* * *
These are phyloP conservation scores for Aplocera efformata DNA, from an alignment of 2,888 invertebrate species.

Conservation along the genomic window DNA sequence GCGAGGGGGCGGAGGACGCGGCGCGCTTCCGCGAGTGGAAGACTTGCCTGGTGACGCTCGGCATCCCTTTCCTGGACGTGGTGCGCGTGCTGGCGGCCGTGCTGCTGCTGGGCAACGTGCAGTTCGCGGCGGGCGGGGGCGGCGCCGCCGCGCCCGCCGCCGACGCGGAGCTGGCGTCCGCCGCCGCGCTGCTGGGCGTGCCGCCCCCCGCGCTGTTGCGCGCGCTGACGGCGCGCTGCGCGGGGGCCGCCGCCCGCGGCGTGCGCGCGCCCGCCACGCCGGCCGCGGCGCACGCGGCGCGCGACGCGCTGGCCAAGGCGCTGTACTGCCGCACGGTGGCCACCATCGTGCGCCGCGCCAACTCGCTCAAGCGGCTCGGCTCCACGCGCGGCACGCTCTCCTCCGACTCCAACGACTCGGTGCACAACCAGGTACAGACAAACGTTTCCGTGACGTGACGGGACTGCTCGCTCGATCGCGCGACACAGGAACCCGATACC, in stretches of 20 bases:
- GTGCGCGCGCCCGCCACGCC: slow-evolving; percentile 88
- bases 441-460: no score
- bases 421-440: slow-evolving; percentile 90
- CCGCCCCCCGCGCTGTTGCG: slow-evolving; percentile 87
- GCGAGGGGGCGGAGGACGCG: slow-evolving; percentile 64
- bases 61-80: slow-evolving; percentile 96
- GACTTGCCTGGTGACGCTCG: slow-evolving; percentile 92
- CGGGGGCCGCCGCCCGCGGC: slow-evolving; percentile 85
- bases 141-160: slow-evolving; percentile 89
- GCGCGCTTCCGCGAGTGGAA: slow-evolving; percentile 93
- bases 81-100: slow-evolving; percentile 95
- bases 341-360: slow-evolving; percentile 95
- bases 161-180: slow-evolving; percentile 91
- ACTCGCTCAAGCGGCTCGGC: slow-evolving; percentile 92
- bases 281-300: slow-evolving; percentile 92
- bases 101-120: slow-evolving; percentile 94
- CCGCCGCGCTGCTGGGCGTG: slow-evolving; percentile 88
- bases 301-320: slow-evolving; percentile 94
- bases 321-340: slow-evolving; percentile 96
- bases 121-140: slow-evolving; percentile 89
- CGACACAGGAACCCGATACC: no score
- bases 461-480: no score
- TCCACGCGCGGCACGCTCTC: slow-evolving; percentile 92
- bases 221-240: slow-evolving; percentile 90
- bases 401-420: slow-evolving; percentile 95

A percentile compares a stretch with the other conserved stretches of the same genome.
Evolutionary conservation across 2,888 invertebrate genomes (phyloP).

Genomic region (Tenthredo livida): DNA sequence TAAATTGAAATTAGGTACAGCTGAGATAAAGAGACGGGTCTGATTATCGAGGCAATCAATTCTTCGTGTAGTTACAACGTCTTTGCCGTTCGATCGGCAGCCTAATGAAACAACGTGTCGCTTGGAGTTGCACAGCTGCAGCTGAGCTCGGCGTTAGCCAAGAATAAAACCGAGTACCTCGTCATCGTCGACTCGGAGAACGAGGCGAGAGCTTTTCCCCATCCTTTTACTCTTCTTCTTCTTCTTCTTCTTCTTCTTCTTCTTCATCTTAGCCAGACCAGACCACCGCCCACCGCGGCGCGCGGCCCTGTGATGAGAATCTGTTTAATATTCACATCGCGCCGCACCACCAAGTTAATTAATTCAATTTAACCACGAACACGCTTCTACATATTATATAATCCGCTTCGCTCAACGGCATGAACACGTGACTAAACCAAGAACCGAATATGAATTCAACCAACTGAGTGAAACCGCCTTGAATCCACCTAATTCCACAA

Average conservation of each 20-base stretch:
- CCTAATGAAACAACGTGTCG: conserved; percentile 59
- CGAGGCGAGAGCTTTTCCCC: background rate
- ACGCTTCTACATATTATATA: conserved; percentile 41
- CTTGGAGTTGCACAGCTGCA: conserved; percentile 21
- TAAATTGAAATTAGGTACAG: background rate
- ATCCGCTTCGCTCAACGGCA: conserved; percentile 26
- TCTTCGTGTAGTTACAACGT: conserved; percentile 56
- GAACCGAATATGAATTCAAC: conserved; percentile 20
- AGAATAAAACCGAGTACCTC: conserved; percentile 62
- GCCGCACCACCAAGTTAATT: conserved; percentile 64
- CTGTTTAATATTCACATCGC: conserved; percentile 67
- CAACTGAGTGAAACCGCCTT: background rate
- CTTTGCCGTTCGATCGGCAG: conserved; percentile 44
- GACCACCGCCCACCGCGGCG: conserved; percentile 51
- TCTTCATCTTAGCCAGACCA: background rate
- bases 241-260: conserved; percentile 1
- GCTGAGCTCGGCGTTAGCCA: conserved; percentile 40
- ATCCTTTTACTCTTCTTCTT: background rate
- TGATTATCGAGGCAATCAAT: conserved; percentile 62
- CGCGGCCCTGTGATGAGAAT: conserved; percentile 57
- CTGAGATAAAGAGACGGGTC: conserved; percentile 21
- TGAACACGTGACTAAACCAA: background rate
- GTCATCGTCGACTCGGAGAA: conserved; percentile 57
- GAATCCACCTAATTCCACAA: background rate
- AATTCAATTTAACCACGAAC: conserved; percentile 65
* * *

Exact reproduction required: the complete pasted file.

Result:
These are phyloP conservation scores for Aplocera efformata DNA, from an alignment of 2,888 invertebrate species.

Conservation along the genomic window DNA sequence GCGAGGGGGCGGAGGACGCGGCGCGCTTCCGCGAGTGGAAGACTTGCCTGGTGACGCTCGGCATCCCTTTCCTGGACGTGGTGCGCGTGCTGGCGGCCGTGCTGCTGCTGGGCAACGTGCAGTTCGCGGCGGGCGGGGGCGGCGCCGCCGCGCCCGCCGCCGACGCGGAGCTGGCGTCCGCCGCCGCGCTGCTGGGCGTGCCGCCCCCCGCGCTGTTGCGCGCGCTGACGGCGCGCTGCGCGGGGGCCGCCGCCCGCGGCGTGCGCGCGCCCGCCACGCCGGCCGCGGCGCACGCGGCGCGCGACGCGCTGGCCAAGGCGCTGTACTGCCGCACGGTGGCCACCATCGTGCGCCGCGCCAACTCGCTCAAGCGGCTCGGCTCCACGCGCGGCACGCTCTCCTCCGACTCCAACGACTCGGTGCACAACCAGGTACAGACAAACGTTTCCGTGACGTGACGGGACTGCTCGCTCGATCGCGCGACACAGGAACCCGATACC, in stretches of 20 bases:
- GTGCGCGCGCCCGCCACGCC: slow-evolving; percentile 88
- bases 441-460: no score
- bases 421-440: slow-evolving; percentile 90
- CCGCCCCCCGCGCTGTTGCG: slow-evolving; percentile 87
- GCGAGGGGGCGGAGGACGCG: slow-evolving; percentile 64
- bases 61-80: slow-evolving; percentile 96
- GACTTGCCTGGTGACGCTCG: slow-evolving; percentile 92
- CGGGGGCCGCCGCCCGCGGC: slow-evolving; percentile 85
- bases 141-160: slow-evolving; percentile 89
- GCGCGCTTCCGCGAGTGGAA: slow-evolving; percentile 93
- bases 81-100: slow-evolving; percentile 95
- bases 341-360: slow-evolving; percentile 95
- bases 161-180: slow-evolving; percentile 91
- ACTCGCTCAAGCGGCTCGGC: slow-evolving; percentile 92
- bases 281-300: slow-evolving; percentile 92
- bases 101-120: slow-evolving; percentile 94
- CCGCCGCGCTGCTGGGCGTG: slow-evolving; percentile 88
- bases 301-320: slow-evolving; percentile 94
- bases 321-340: slow-evolving; percentile 96
- bases 121-140: slow-evolving; percentile 89
- CGACACAGGAACCCGATACC: no score
- bases 461-480: no score
- TCCACGCGCGGCACGCTCTC: slow-evolving; percentile 92
- bases 221-240: slow-evolving; percentile 90
- bases 401-420: slow-evolving; percentile 95

A percentile compares a stretch with the other conserved stretches of the same genome.
Evolutionary conservation across 2,888 invertebrate genomes (phyloP).

Genomic region (Tenthredo livida): DNA sequence TAAATTGAAATTAGGTACAGCTGAGATAAAGAGACGGGTCTGATTATCGAGGCAATCAATTCTTCGTGTAGTTACAACGTCTTTGCCGTTCGATCGGCAGCCTAATGAAACAACGTGTCGCTTGGAGTTGCACAGCTGCAGCTGAGCTCGGCGTTAGCCAAGAATAAAACCGAGTACCTCGTCATCGTCGACTCGGAGAACGAGGCGAGAGCTTTTCCCCATCCTTTTACTCTTCTTCTTCTTCTTCTTCTTCTTCTTCTTCTTCATCTTAGCCAGACCAGACCACCGCCCACCGCGGCGCGCGGCCCTGTGATGAGAATCTGTTTAATATTCACATCGCGCCGCACCACCAAGTTAATTAATTCAATTTAACCACGAACACGCTTCTACATATTATATAATCCGCTTCGCTCAACGGCATGAACACGTGACTAAACCAAGAACCGAATATGAATTCAACCAACTGAGTGAAACCGCCTTGAATCCACCTAATTCCACAA

Average conservation of each 20-base stretch:
- CCTAATGAAACAACGTGTCG: conserved; percentile 59
- CGAGGCGAGAGCTTTTCCCC: background rate
- ACGCTTCTACATATTATATA: conserved; percentile 41
- CTTGGAGTTGCACAGCTGCA: conserved; percentile 21
- TAAATTGAAATTAGGTACAG: background rate
- ATCCGCTTCGCTCAACGGCA: conserved; percentile 26
- TCTTCGTGTAGTTACAACGT: conserved; percentile 56
- GAACCGAATATGAATTCAAC: conserved; percentile 20
- AGAATAAAACCGAGTACCTC: conserved; percentile 62
- GCCGCACCACCAAGTTAATT: conserved; percentile 64
- CTGTTTAATATTCACATCGC: conserved; percentile 67
- CAACTGAGTGAAACCGCCTT: background rate
- CTTTGCCGTTCGATCGGCAG: conserved; percentile 44
- GACCACCGCCCACCGCGGCG: conserved; percentile 51
- TCTTCATCTTAGCCAGACCA: background rate
- bases 241-260: conserved; percentile 1
- GCTGAGCTCGGCGTTAGCCA: conserved; percentile 40
- ATCCTTTTACTCTTCTTCTT: background rate
- TGATTATCGAGGCAATCAAT: conserved; percentile 62
- CGCGGCCCTGTGATGAGAAT: conserved; percentile 57
- CTGAGATAAAGAGACGGGTC: conserved; percentile 21
- TGAACACGTGACTAAACCAA: background rate
- GTCATCGTCGACTCGGAGAA: conserved; percentile 57
- GAATCCACCTAATTCCACAA: background rate
- AATTCAATTTAACCACGAAC: conserved; percentile 65